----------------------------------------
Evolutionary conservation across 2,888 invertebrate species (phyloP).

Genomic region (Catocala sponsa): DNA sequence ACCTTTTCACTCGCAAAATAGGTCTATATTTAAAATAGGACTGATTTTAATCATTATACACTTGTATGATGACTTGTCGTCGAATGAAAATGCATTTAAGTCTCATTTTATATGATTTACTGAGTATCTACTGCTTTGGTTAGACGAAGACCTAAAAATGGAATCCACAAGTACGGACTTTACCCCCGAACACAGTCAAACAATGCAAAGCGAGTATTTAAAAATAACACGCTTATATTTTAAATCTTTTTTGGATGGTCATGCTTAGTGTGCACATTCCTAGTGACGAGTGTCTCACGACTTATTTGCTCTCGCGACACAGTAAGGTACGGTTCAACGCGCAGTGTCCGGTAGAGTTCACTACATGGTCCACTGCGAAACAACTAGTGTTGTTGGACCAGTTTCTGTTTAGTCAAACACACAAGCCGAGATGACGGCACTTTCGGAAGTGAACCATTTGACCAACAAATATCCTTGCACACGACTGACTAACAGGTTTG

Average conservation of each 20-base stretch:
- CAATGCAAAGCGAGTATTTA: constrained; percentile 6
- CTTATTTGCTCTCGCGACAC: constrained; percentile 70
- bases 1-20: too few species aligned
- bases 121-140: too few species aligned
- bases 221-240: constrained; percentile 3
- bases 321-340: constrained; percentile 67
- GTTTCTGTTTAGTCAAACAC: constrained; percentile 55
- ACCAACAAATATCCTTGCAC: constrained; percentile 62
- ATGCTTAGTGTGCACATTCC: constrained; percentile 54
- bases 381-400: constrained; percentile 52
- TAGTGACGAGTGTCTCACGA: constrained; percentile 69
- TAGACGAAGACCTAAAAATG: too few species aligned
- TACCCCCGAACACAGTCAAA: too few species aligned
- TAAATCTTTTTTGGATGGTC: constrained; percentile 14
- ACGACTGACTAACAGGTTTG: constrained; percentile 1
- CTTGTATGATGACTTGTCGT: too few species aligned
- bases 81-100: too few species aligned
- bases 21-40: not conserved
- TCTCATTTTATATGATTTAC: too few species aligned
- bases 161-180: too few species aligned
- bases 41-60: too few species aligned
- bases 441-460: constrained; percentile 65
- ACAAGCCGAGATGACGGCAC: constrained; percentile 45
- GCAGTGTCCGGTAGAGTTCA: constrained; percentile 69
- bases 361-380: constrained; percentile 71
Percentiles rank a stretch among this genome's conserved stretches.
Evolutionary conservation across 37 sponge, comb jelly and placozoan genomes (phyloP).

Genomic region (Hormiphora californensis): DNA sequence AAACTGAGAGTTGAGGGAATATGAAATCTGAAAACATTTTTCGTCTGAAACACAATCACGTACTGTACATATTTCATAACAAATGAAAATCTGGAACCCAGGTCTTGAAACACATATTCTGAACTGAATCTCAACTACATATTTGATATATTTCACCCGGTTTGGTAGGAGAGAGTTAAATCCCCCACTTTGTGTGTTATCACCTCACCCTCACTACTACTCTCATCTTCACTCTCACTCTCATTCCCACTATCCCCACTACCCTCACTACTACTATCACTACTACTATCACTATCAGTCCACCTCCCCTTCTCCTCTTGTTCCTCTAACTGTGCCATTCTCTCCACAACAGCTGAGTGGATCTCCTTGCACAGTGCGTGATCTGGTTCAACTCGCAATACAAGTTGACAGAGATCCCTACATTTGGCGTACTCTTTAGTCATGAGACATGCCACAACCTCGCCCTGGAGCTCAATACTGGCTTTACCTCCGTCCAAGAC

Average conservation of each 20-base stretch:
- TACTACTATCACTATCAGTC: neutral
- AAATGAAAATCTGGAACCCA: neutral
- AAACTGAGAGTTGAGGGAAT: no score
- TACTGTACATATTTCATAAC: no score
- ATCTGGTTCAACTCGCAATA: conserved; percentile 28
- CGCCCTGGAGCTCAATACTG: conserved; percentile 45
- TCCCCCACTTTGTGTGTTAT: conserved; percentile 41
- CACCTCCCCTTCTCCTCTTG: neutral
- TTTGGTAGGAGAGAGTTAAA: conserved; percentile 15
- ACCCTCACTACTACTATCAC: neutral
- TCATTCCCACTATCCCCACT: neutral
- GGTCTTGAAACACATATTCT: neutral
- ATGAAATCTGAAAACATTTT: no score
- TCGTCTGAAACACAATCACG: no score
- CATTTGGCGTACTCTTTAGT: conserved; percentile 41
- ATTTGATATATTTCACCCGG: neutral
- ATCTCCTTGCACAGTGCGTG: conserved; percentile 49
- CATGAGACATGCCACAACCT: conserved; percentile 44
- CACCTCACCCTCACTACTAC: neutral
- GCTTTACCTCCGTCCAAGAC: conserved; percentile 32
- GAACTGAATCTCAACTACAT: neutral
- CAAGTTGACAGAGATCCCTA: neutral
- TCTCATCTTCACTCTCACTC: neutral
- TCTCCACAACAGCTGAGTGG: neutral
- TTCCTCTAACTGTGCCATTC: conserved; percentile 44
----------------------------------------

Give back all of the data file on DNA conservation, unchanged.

Evolutionary conservation across 2,888 invertebrate species (phyloP).

Genomic region (Catocala sponsa): DNA sequence ACCTTTTCACTCGCAAAATAGGTCTATATTTAAAATAGGACTGATTTTAATCATTATACACTTGTATGATGACTTGTCGTCGAATGAAAATGCATTTAAGTCTCATTTTATATGATTTACTGAGTATCTACTGCTTTGGTTAGACGAAGACCTAAAAATGGAATCCACAAGTACGGACTTTACCCCCGAACACAGTCAAACAATGCAAAGCGAGTATTTAAAAATAACACGCTTATATTTTAAATCTTTTTTGGATGGTCATGCTTAGTGTGCACATTCCTAGTGACGAGTGTCTCACGACTTATTTGCTCTCGCGACACAGTAAGGTACGGTTCAACGCGCAGTGTCCGGTAGAGTTCACTACATGGTCCACTGCGAAACAACTAGTGTTGTTGGACCAGTTTCTGTTTAGTCAAACACACAAGCCGAGATGACGGCACTTTCGGAAGTGAACCATTTGACCAACAAATATCCTTGCACACGACTGACTAACAGGTTTG

Average conservation of each 20-base stretch:
- CAATGCAAAGCGAGTATTTA: constrained; percentile 6
- CTTATTTGCTCTCGCGACAC: constrained; percentile 70
- bases 1-20: too few species aligned
- bases 121-140: too few species aligned
- bases 221-240: constrained; percentile 3
- bases 321-340: constrained; percentile 67
- GTTTCTGTTTAGTCAAACAC: constrained; percentile 55
- ACCAACAAATATCCTTGCAC: constrained; percentile 62
- ATGCTTAGTGTGCACATTCC: constrained; percentile 54
- bases 381-400: constrained; percentile 52
- TAGTGACGAGTGTCTCACGA: constrained; percentile 69
- TAGACGAAGACCTAAAAATG: too few species aligned
- TACCCCCGAACACAGTCAAA: too few species aligned
- TAAATCTTTTTTGGATGGTC: constrained; percentile 14
- ACGACTGACTAACAGGTTTG: constrained; percentile 1
- CTTGTATGATGACTTGTCGT: too few species aligned
- bases 81-100: too few species aligned
- bases 21-40: not conserved
- TCTCATTTTATATGATTTAC: too few species aligned
- bases 161-180: too few species aligned
- bases 41-60: too few species aligned
- bases 441-460: constrained; percentile 65
- ACAAGCCGAGATGACGGCAC: constrained; percentile 45
- GCAGTGTCCGGTAGAGTTCA: constrained; percentile 69
- bases 361-380: constrained; percentile 71
Percentiles rank a stretch among this genome's conserved stretches.
Evolutionary conservation across 37 sponge, comb jelly and placozoan genomes (phyloP).

Genomic region (Hormiphora californensis): DNA sequence AAACTGAGAGTTGAGGGAATATGAAATCTGAAAACATTTTTCGTCTGAAACACAATCACGTACTGTACATATTTCATAACAAATGAAAATCTGGAACCCAGGTCTTGAAACACATATTCTGAACTGAATCTCAACTACATATTTGATATATTTCACCCGGTTTGGTAGGAGAGAGTTAAATCCCCCACTTTGTGTGTTATCACCTCACCCTCACTACTACTCTCATCTTCACTCTCACTCTCATTCCCACTATCCCCACTACCCTCACTACTACTATCACTACTACTATCACTATCAGTCCACCTCCCCTTCTCCTCTTGTTCCTCTAACTGTGCCATTCTCTCCACAACAGCTGAGTGGATCTCCTTGCACAGTGCGTGATCTGGTTCAACTCGCAATACAAGTTGACAGAGATCCCTACATTTGGCGTACTCTTTAGTCATGAGACATGCCACAACCTCGCCCTGGAGCTCAATACTGGCTTTACCTCCGTCCAAGAC

Average conservation of each 20-base stretch:
- TACTACTATCACTATCAGTC: neutral
- AAATGAAAATCTGGAACCCA: neutral
- AAACTGAGAGTTGAGGGAAT: no score
- TACTGTACATATTTCATAAC: no score
- ATCTGGTTCAACTCGCAATA: conserved; percentile 28
- CGCCCTGGAGCTCAATACTG: conserved; percentile 45
- TCCCCCACTTTGTGTGTTAT: conserved; percentile 41
- CACCTCCCCTTCTCCTCTTG: neutral
- TTTGGTAGGAGAGAGTTAAA: conserved; percentile 15
- ACCCTCACTACTACTATCAC: neutral
- TCATTCCCACTATCCCCACT: neutral
- GGTCTTGAAACACATATTCT: neutral
- ATGAAATCTGAAAACATTTT: no score
- TCGTCTGAAACACAATCACG: no score
- CATTTGGCGTACTCTTTAGT: conserved; percentile 41
- ATTTGATATATTTCACCCGG: neutral
- ATCTCCTTGCACAGTGCGTG: conserved; percentile 49
- CATGAGACATGCCACAACCT: conserved; percentile 44
- CACCTCACCCTCACTACTAC: neutral
- GCTTTACCTCCGTCCAAGAC: conserved; percentile 32
- GAACTGAATCTCAACTACAT: neutral
- CAAGTTGACAGAGATCCCTA: neutral
- TCTCATCTTCACTCTCACTC: neutral
- TCTCCACAACAGCTGAGTGG: neutral
- TTCCTCTAACTGTGCCATTC: conserved; percentile 44